The great debate today is whether there is a "supernatural gospel" or if the gospel is to be understood in naturalistic ways....and some believe there is a third way of reconciling the two, using science to investigate people and cultures. While one seeks to restore the image of God within man by freeing man from religion and helping him be "more human", the other seeks the "Christian Gospel" as the meta-narrative for the world at large. One affirms an exclusivist claim, while the other allows a plurality of views and voices.
Humans are social beings, which means that we understand and address issues, questions and understandings about life within social contexts. History is built by these social interactions. It is no less true of those who lived in biblical times. In fact, more so, as they were an oral and tribal culture.
Conservative evangleicals believe that there is something "supernatural"about the "gospel" and call it the "holy spirit". While humans do respond to messages that inspire the human heart, there is nothing "supernatural" about this, as a political message can inspire and motivate as much as a sermon.
Humans create their meanings and understand their lives by formulating "stories" that identify their "communities". This is a postmodern paradigm and leaves out the science of understanding the "why" and "how" of individual humans.
Moral development of the individual and society has been understood to be furtherd within "communities", but is not the highest attainment of the individual. The individual has to come to an individuality or "self" identification and must be allowed the freedom of choice beyond communities of "faith". Reason develops to a point of choice of commitment that identifies the person with the values they hold most dearly.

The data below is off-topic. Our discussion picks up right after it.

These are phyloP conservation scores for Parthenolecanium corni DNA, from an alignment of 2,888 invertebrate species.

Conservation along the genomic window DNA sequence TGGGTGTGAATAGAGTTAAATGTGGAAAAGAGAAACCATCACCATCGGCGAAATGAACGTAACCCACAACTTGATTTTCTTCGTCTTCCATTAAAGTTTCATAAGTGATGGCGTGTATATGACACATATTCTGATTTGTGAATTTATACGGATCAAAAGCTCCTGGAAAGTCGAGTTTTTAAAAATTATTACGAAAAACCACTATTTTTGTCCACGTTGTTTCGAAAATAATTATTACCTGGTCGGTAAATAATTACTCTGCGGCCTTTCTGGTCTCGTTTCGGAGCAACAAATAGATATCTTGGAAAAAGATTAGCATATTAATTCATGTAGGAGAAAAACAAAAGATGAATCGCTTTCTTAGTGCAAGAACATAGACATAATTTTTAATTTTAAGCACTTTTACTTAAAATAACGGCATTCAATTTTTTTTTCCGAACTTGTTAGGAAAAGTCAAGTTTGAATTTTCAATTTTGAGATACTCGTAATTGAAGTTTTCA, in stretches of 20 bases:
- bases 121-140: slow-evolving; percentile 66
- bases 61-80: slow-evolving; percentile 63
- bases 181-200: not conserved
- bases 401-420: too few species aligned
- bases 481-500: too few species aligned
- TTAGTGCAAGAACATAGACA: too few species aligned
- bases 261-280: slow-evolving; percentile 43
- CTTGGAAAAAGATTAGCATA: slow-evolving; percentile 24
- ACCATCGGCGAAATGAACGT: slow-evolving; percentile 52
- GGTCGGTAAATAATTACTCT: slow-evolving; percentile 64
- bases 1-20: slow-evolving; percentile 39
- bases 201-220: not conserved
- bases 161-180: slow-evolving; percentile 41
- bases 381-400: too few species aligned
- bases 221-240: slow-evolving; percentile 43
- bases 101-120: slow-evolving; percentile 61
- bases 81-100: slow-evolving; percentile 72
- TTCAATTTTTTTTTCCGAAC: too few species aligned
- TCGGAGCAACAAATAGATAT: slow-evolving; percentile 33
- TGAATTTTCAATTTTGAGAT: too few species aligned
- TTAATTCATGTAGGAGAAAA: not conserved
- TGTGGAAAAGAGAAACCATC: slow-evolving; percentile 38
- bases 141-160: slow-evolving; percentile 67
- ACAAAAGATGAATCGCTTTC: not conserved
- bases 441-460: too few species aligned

While reason and commitment is the epitome of moral and intellectual development, faith development is recognized in symbolic forms or ways. "Faith communities" are conventional level of moral develpment, where "moral models" are held to be the epitome of "community formation" and identification. Whereas, a more advanced faith development allows for diversity of viewpoints, acknowledging the fallability of all absolute claims to the transcendent.
I find that supernaturalistic claims to a faith without any development of reason to be not only misguided, but dangerous for the individual and communities. These are cults, which are bent on radicalizing their understanding without balancing thier faith with rationale.
America has allowed the freedom of conscience in regards to religion. The problem for America today is the dissolution of the family, where the child is taught the values, either directly or indirectly, of character. Children have little guidance or mentoring because of absentee parents, and the culture, as a whole has left the values that traditon maintains.
So, the Great Debate is settled in my mind. We are human and we must become "more human" by admitting our needs, fallabilities, and faults. These can only be rectified within a culture that allows for socialbility and not measured by success.
Unfortunatley, our culture has suffered due to the American Dream and its pursuit. This has damaged marriages, families, and individuals because we have sought fame and fortune at the expense of responsibility and commitment. Our moral climate is at an all time low because of it. And the stories we tell in America today are stories about "moral demise" and not "moral success".